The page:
Universal Horror Collection: Volume 1

by - August 14th, 2019 - Blu-ray and DVD

How does the Blu-ray/DVD Disc stack up? (all ratings out of 10.)
  • Movie8
  • Video8
  • Audio7
  • Extras10
  • Overall10


Four macabre thrillers from the Universal vault featuring the great Boris Karloff and the legendary Bela Lugosi, two of them inspired by the works of Edgar Allan Poe.


The Black Cat (1934)

The Black Cat (1934)
American honeymooners Peter (David Manners) and Joan Alison (Jacqueline Wells) meet the friendly if mysterious Dr. Vitus Werdegast (Bela Lugosi) during their Hungarian vacation, and through a strange series of unfortunate events end up joining him on his trip to visit the reclusive Hjalmar Poelzig (Boris Karloff) in his isolated mansion. Soon they discover themselves in the middle of a lethal game of chess being played by the two men, the demonically satanic longings of the latter leading the former to pursue a mysterious quest for revenge that might leave both Peter and Joan unintended collateral damage of their escalating psychological war.

Directed by the great Edgar G. Ulmer (Detour) and suggested by the stories of Edgar Allan Poe more than it is actually based on one of them, 1934’s The Black Cat was the first pairing of horror greats Boris Karloff (billed only as “Karloff”) and Bela Lugosi. It might also be my personal favorite of the eight films they appeared in together. Most definitely a motion picture made before the Hayes Code (i.e. “pre-Code”) started censoring Hollywood productions, this is a defiantly sexual effort that oozes atmosphere and menace. It is also a stellar showcase for both actors, especially Lugosi, their scenes together having an electrifying vitality I find impossible to resist.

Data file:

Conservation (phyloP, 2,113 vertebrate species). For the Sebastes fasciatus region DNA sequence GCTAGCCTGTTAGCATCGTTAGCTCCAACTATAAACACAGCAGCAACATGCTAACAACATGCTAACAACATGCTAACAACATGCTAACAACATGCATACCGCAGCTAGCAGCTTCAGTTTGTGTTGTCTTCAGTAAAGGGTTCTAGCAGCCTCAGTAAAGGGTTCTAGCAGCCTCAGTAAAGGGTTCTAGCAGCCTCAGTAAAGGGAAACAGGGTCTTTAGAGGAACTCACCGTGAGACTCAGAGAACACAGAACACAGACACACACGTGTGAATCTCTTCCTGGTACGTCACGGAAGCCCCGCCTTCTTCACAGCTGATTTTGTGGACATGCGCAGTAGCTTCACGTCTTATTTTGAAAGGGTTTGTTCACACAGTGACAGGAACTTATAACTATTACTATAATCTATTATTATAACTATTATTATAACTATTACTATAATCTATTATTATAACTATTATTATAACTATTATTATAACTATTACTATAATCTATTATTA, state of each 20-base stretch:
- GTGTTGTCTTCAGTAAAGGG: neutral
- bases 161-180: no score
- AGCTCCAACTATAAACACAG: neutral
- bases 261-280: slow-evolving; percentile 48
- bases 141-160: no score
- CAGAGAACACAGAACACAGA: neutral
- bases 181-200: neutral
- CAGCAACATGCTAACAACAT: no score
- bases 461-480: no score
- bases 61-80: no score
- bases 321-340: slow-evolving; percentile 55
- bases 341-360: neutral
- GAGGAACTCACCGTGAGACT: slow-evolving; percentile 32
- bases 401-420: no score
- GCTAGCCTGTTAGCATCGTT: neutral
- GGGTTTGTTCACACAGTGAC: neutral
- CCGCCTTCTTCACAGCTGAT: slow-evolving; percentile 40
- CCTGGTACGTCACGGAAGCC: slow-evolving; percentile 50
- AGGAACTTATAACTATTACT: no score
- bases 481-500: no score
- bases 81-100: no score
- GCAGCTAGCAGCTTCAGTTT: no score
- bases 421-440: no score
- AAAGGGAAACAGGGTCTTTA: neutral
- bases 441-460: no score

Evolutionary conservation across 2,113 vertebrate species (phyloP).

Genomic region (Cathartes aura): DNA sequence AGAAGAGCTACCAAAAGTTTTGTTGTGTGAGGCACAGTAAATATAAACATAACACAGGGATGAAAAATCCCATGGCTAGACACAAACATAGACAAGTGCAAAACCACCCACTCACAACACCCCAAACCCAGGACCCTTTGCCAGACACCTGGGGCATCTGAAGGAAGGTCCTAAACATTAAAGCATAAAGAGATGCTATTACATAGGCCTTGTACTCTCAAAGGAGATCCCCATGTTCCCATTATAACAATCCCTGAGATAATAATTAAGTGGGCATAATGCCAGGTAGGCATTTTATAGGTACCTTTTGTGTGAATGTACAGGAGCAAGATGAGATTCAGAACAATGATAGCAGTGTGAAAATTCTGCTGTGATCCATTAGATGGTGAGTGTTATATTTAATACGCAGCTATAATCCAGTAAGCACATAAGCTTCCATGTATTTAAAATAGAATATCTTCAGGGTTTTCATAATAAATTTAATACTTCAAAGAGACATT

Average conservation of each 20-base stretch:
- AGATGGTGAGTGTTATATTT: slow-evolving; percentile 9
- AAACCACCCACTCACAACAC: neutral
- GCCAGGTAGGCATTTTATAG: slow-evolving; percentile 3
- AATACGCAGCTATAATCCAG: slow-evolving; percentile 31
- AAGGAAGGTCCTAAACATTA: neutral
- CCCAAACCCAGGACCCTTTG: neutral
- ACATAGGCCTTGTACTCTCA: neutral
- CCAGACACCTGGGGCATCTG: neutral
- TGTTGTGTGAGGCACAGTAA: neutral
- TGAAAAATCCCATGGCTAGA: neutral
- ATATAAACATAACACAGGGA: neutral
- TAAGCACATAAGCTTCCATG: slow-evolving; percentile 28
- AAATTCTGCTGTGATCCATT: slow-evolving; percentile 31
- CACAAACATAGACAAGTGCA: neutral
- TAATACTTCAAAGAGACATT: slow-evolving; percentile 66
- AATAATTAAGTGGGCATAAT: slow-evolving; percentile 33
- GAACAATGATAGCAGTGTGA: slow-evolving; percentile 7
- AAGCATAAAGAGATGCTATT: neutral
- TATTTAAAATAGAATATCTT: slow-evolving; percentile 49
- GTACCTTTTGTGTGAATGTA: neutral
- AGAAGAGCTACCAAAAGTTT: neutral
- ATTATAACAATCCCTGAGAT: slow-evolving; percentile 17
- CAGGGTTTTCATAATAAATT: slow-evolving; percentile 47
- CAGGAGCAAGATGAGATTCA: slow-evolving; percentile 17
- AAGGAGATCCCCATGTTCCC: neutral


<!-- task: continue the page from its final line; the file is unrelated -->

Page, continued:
The Raven (1935)

The Raven (1935)
After being begged out of retirement to save the life of Judge Thatcher’s (Samuel S. Hinds) famous dancer daughter Jean (Irene Ware), reclusive Dr. Richard Vollin (Lugosi) becomes infatuated with the young woman to an almost terrifying degree. An Edgar Allan Poe enthusiast, he has built many of the author’s signature torture devices and hidden them inside secret rooms throughout his massive estate. The doctor has also blackmailed escaped convict Edmond Bateman (Karloff) to assist him in a morbid plan to make Jean his own by monstrously disfiguring the man’s face, Vollin’s infatuation with suffering and torture driving him homicidally mad.

I love The Raven. Lugosi is terrifying in the one, while the sadomasochistic subtext to the entire story undeniably marks this release a “pre-code” horror movie. Wish Karloff would have been a bit better utilized, and the ending of the picture is rather sudden, but the volume of insidious thrills and chills certainly makes up for any of this release’s mostly unremarkable shortcomings.

The Invisible Ray (1936)

The Invisible Ray (1936)
More a science fiction-based thriller than the full-blown horror entry, and the first of Karloff and Lugosi’s joint efforts that had nothing to do with Edgar Allan Poe, The Invisible Ray is still pretty entertaining in its own right. The story of Dr. Janos Rukh (Karloff), the film follows the scientist as he makes the discovery of a lifetime only to decide into murderous madness after doing so, his touch becoming lethal to anyone and everyone after he’s exposed to a highly toxic dose of radiation.

There’s a lot more to it than that, of course, including a star-crossed love story that might end in tragedy if Dr. Rukh has his way, but overall it’s basically a Jekyll and Hyde situation and there’s not a lot more to it than that. Karloff is extraordinary, however, delivering one of the best performances of his career, and while Lugosi sadly doesn’t have as juicy a part as his co-star he still delivers a few choice moments nonetheless. Much like The Raven this one also ends rather suddenly, but the film’s exquisite craftsmanship along with the overall quality of the performances help smooth much of that out. An ambitious and thought-provoking thriller I was genuinely surprised by.

Black Friday (1940)